Coral Reef Restoration

reef and nurse shark
Nurse shark on a coral reef in Biscayne National Park

A. Bourque

Biscayne National Park is known for its beautiful coral reefs that provide habitat for fish, invertebrates, and other organisms; protect the coastline of South Florida and attract thousands of visitors each year.

 
Propeller and broken coral
Propeller shaft ripped from vessel following reef strike

A. Bourque

While reefs may look "hard as a rock", the calcium carbonate material that reefs are made of is actually very fragile. Unfortunately, when vessels run aground on shallow coral reefs, the reefs can be seriously damaged or destroyed.

 
Broken coral at vessel grounding site
Broken coral at vessel grounding site

A. Bourque

Vessel groundings cause different types of injuries to coral reefs. The reef itself may be cracked, broken, or pulverized. Loss of structure reduces the reef's habitat quality, and increases the risk of further damage from erosion.

 
Spilt coral colony at vessel grounding site
Split coral colony at vessel grounding site

A. Bourque

Reef organisms that grow on the reef such as stony corals, octocorals, and sponges may be detached or broken by the grounded vessel. Because most corals grow extremely slowly, only an inch or two per year, loss of living coral is of great concern.

 
Hull paint embedded in coral
Hull paint embedded in coral

A. Bourque

The anti-fouling bottom paint from the hull of the vessel may become embedded in the reef. This paint is toxic to marine organisms, and will prevent recovery of reef creatures wherever it is found.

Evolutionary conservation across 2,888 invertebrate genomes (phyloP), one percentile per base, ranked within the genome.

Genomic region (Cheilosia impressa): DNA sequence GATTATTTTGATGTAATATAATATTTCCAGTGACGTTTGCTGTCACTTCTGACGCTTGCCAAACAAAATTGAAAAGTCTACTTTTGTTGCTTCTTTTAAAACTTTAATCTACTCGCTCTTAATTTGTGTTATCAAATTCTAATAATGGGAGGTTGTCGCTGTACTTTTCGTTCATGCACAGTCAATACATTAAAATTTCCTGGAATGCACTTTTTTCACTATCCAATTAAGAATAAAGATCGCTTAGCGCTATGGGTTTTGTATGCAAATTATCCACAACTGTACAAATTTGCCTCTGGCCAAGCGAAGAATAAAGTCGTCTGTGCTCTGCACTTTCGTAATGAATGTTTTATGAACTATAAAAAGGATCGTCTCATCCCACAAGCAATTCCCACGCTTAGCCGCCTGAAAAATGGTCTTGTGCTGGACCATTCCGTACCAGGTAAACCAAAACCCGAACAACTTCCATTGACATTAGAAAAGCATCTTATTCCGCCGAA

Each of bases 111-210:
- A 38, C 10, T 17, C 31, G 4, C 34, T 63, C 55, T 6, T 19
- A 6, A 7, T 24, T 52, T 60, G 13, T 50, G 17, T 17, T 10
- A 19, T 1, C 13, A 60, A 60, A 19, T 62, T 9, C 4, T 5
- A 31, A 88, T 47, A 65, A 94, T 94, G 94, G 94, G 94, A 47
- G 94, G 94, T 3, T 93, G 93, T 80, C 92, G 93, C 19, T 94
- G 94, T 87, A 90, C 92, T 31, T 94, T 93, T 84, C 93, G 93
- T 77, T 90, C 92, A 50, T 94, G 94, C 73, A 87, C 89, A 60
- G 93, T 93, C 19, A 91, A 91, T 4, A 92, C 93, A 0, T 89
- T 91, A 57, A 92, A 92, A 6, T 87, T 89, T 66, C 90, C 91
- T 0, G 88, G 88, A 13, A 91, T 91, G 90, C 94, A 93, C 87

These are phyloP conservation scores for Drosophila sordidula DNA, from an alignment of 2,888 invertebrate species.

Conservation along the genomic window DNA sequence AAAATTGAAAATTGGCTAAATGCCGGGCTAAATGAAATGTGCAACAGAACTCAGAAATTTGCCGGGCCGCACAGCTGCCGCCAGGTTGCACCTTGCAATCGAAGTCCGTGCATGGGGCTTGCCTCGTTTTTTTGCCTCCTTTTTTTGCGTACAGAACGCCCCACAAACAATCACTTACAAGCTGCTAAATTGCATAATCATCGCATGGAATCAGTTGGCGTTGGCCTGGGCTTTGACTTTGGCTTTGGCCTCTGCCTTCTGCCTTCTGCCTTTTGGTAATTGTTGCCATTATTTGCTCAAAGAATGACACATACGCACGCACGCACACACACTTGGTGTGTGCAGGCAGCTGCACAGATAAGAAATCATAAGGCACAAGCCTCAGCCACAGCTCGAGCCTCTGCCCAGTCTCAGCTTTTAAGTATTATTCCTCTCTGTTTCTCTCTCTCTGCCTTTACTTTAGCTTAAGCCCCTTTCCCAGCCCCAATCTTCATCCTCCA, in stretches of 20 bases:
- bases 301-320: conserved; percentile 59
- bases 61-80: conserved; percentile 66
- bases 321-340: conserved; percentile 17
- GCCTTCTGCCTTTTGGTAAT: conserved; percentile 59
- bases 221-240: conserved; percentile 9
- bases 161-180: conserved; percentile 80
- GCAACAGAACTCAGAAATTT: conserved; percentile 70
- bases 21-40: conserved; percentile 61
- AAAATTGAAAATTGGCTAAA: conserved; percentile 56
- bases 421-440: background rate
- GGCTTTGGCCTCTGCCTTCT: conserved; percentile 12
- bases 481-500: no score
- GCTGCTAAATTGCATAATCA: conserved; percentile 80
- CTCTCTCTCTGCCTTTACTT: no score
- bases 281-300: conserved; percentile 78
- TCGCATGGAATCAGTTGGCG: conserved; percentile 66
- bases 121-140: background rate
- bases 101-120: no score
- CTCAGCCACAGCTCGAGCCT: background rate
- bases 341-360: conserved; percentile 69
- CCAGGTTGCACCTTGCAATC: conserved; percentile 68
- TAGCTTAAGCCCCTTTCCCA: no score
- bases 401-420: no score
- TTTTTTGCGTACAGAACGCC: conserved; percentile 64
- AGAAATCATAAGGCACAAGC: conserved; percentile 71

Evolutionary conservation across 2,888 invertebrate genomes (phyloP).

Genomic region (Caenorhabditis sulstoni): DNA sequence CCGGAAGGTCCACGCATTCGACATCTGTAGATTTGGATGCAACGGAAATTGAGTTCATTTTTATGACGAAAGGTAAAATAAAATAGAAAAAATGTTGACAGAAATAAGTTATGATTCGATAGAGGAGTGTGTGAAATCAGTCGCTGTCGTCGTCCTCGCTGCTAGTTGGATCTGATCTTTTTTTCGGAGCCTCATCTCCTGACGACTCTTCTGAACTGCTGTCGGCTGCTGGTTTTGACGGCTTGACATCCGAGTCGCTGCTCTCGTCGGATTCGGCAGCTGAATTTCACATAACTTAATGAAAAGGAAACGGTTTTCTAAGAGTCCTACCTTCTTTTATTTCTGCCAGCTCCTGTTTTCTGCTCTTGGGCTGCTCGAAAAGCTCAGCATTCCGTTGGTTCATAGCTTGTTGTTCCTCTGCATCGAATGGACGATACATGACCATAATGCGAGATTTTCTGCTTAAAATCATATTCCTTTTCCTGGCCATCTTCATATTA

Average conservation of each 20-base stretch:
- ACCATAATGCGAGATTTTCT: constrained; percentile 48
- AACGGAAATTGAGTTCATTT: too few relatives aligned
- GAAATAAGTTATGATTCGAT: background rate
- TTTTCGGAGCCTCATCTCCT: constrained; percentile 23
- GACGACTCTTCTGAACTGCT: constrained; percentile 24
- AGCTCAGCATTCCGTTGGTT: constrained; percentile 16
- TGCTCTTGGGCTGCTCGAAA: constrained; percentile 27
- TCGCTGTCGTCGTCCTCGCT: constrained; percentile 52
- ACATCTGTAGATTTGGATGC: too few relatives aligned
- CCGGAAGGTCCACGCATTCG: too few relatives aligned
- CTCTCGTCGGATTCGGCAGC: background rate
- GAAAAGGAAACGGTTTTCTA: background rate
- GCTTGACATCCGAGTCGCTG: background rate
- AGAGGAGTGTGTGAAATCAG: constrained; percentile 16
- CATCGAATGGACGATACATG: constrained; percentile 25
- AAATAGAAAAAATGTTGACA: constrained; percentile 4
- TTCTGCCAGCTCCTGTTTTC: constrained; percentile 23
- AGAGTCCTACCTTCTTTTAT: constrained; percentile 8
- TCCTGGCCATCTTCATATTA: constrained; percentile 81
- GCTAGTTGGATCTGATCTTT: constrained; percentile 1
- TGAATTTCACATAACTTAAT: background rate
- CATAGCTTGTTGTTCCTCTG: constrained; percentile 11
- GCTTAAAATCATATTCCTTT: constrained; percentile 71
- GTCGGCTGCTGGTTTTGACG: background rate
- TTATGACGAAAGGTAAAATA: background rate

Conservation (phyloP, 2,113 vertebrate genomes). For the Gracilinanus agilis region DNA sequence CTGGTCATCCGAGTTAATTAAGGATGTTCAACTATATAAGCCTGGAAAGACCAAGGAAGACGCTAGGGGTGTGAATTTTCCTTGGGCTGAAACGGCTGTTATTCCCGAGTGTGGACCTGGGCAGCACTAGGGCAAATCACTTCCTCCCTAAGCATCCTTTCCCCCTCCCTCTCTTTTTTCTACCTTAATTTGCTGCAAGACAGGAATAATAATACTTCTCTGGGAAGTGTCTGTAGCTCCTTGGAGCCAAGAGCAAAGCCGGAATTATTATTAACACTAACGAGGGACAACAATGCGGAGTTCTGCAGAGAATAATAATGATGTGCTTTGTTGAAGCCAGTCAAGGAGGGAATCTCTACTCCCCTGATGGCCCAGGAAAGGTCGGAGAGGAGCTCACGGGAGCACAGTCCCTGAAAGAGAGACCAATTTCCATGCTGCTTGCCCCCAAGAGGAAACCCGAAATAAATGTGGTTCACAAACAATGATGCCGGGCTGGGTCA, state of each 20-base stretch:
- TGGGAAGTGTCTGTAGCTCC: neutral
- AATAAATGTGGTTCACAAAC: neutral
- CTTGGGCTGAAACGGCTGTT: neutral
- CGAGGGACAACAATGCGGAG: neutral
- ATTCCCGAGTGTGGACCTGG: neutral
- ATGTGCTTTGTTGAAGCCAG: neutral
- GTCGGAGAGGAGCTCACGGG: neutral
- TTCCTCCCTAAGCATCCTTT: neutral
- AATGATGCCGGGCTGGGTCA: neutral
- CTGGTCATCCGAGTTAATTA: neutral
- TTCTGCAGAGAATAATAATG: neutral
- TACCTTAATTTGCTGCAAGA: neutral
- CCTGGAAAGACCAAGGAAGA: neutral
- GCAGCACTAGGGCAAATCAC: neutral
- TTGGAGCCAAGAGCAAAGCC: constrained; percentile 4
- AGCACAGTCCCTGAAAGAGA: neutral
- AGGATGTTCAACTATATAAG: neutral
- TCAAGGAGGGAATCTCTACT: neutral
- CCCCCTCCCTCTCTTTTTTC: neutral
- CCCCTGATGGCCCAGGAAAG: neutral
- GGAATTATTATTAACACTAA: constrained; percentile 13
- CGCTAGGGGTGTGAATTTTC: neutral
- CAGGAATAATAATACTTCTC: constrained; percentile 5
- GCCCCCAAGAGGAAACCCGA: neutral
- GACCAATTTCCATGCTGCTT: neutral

Vessel sinks after striking reef
Vessel sinks after striking reef

A. Bourque

Vessel groundings on coral reefs may also result in costly damage to vessels and personal property.

 
Rebuilding a reef
Rebuilding a reef

A. Bourque

The Habitat Restoration Program at Biscayne National Park conducts restoration at vessel grounding sites where the reef has been damaged, with the goal of accelerating recovery of these valuable resources.

 
Rebuliding a reef
Rebuilding a reef

A. Bourque

The type of restoration work conducted at a given site depends on the type of injuries that are found there. When the structure of the reef has been damaged, the reef is rebuilt to recreate lost structure.

 
Rebuilding a reef
Rebuilding a reef

A. Bourque

 
Rebuilding a reef
Rebuilding a reef

A. Bourque

 
Collecting reef rubble

When the reef has been pulverized, rubble is stabilized so it won't cause additional damage if moved around by waves and currents.

 
Reattaching coral to the reef
Reattachingn coral to the reef

A. Bourque

Broken corals and other reef organisms are reattached to the reef in an attempt to save as much live tissue as possible. Concrete is used for larger pieces, and cable ties are used for smaller pieces.

 
Using cable ties to reattach broken corals to the reef
Using cable ties to reattach broken corals to the reef

D. Williams

 
Scraping hull paint off coral
Scraping hull paint off of coral

L. Canty

Hull paint is scraped off the reef so that organisms may recolonize those areas.

 
Reconstructed reef
Reconstructed reef

A. Bourque

Restoration sites are monitored for a period of several years to track site stability and recovery of injured resources.

Contact the Park

Mailing Address:

9700 SW 328th Street
Sir Lancelot Jones Way

Homestead, FL 33033

Phone:

(305) 230-1144

Contact Us